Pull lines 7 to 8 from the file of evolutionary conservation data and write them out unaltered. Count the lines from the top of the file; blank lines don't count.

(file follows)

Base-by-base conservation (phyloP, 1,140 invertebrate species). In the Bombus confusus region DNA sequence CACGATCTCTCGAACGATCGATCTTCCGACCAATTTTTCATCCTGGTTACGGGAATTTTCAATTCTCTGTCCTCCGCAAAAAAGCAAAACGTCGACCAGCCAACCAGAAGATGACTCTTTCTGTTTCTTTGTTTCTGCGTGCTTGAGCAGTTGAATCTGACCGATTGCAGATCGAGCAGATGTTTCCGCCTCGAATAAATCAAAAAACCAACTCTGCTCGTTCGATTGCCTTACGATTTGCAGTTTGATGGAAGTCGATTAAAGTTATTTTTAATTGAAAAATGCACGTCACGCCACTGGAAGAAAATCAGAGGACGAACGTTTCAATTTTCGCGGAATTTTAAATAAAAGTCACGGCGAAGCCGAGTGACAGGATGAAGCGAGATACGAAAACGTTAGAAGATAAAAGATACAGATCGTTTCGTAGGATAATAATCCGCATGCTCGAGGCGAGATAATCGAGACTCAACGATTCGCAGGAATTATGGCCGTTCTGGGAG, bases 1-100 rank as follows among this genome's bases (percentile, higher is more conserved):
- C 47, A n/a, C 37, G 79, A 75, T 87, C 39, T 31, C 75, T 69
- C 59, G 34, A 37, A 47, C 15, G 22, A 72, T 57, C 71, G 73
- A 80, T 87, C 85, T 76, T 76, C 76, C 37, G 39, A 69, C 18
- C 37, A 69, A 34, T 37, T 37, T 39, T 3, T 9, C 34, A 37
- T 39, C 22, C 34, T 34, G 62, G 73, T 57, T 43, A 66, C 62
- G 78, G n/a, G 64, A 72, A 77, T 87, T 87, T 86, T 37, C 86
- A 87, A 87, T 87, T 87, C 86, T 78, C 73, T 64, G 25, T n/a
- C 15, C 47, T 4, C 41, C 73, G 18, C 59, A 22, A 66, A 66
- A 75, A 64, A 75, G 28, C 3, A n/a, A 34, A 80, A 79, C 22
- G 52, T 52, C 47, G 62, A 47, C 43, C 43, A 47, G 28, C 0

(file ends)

- G 78, G n/a, G 64, A 72, A 77, T 87, T 87, T 86, T 37, C 86
- A 87, A 87, T 87, T 87, C 86, T 78, C 73, T 64, G 25, T n/a